The Hietaniemi cemetery is the location for Finnish state funeral services and most remarkable cemetery in Finland. The cemetery was placed to Hietaniemi in 1829. It was originally a military cemetery for the Finnish Guard, which was part of the Russian army.
The cemetery includes still a large military cemetery section for soldiers from the capital fallen in the wars against the Soviet Union and Nazi Germany: in the Winter War (1939–1940), the Continuation War (1941–1944) and the Lapland War (1944–1945). In the centre of the military cemetery are the tombs of the unknown soldier and Marshal C.G.E. Mannerheim. Other notable sections of the cemetery are the cemetery of the Finnish Guard, the Artist's Hill and the Statesman's Grove. For example six presidents of Finland are buried to Hietaniemi. In the Artist’s Hill rests many famous artists like Alvar Aalto, Akseli Gallen-Kallela and Mika Waltari.
The cemetery is a popular tourist attraction, especially amongst Finns visiting the graves of relatives fallen in wars or the graves of the many famous Finns buried there.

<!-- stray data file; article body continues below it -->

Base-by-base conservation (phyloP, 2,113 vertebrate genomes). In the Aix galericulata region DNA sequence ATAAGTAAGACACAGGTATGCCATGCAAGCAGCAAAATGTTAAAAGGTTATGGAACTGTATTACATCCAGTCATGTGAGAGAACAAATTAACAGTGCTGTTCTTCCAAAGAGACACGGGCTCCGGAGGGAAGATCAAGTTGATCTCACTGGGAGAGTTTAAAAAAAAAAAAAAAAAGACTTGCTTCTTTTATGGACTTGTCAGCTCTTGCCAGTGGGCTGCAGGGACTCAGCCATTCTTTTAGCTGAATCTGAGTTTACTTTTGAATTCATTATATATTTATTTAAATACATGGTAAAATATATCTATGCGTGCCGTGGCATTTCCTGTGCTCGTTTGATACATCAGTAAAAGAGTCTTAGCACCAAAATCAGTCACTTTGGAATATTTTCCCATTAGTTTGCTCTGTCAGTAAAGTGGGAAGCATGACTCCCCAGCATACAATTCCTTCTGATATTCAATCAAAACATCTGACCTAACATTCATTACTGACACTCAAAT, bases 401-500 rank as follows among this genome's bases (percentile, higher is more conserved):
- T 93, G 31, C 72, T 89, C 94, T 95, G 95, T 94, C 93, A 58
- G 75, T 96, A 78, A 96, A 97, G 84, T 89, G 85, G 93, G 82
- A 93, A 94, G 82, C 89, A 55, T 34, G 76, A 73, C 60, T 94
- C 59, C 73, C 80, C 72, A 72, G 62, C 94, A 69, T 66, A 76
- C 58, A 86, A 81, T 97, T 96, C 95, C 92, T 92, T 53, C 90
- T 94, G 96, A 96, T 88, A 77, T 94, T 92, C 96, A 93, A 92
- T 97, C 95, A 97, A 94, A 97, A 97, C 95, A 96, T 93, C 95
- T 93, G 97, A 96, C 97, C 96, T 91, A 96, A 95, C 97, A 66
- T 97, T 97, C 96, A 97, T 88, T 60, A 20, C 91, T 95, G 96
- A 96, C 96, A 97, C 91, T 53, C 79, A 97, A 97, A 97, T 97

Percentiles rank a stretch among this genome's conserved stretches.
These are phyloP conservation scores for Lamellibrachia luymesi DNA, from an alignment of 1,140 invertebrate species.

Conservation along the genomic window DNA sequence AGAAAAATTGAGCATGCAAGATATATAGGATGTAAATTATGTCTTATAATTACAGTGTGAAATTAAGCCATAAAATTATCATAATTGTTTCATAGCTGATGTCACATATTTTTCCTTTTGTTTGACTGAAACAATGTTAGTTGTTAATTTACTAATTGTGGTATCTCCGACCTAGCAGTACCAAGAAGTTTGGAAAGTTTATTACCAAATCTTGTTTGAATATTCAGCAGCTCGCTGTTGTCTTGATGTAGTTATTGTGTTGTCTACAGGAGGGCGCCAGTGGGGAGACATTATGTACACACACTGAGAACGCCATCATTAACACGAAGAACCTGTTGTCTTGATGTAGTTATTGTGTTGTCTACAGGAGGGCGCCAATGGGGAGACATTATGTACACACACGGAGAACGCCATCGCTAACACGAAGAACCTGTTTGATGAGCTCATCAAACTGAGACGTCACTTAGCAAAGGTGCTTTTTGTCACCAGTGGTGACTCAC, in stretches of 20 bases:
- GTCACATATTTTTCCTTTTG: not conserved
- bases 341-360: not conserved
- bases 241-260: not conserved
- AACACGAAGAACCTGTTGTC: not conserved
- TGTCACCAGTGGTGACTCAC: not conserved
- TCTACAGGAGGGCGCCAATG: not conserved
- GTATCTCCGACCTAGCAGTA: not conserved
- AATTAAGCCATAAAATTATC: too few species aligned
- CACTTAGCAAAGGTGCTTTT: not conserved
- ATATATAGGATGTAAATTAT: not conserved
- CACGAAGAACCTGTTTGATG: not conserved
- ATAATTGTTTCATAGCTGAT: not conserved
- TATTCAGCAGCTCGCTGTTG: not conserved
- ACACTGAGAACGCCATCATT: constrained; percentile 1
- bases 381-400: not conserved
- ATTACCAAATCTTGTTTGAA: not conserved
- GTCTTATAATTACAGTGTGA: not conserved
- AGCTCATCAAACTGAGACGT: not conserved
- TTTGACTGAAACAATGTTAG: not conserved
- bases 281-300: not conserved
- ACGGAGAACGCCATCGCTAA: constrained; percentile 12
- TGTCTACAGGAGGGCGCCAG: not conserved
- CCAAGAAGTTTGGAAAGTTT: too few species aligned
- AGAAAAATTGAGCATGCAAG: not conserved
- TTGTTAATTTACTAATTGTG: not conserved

The castle of La Iruela, small but astonishing, is located on the top of a steep crag in Sierra de Cazorla, Segura y Las Villas Natural Park. From the castle, impressive views of the surrounding area and of the town can be enjoyed.
The keep dates from the Christian era. It has a square base and small dimensions and is located at the highest part of the crag.
There are some other enclosures within the tower that create a small alcázar which is difficult to access.
In a lower area of the castle, protected with defensive remains of rammed earth and irregular masonry, is an old Muslim farmstead.
After a recent restoration, an open-air theater has been built on La Iruela castle enclosure. This theater is a tribute to the Greek and Classic Eras and holds various artistic and cultural shows throughout the year.
The first traces of human activity in La Iruela area are dated from the Copper Age. An intense occupation continued until the Bronze Age.
Originally, La Iruela (like Cazorla) was a modest farmstead. From the 11th century, a wall and a small fortress were built on the hill to protect the farmers.
Around 1231, don Rodrigo Ximénez de Rada, Archbishop of Toledo, conquered La Iruela and made it part of the Adelantamiento de Cazorla. Over the Muslim fortress, the current fortress was built.
Once the military use of the fortress ended, it was used as cemetery.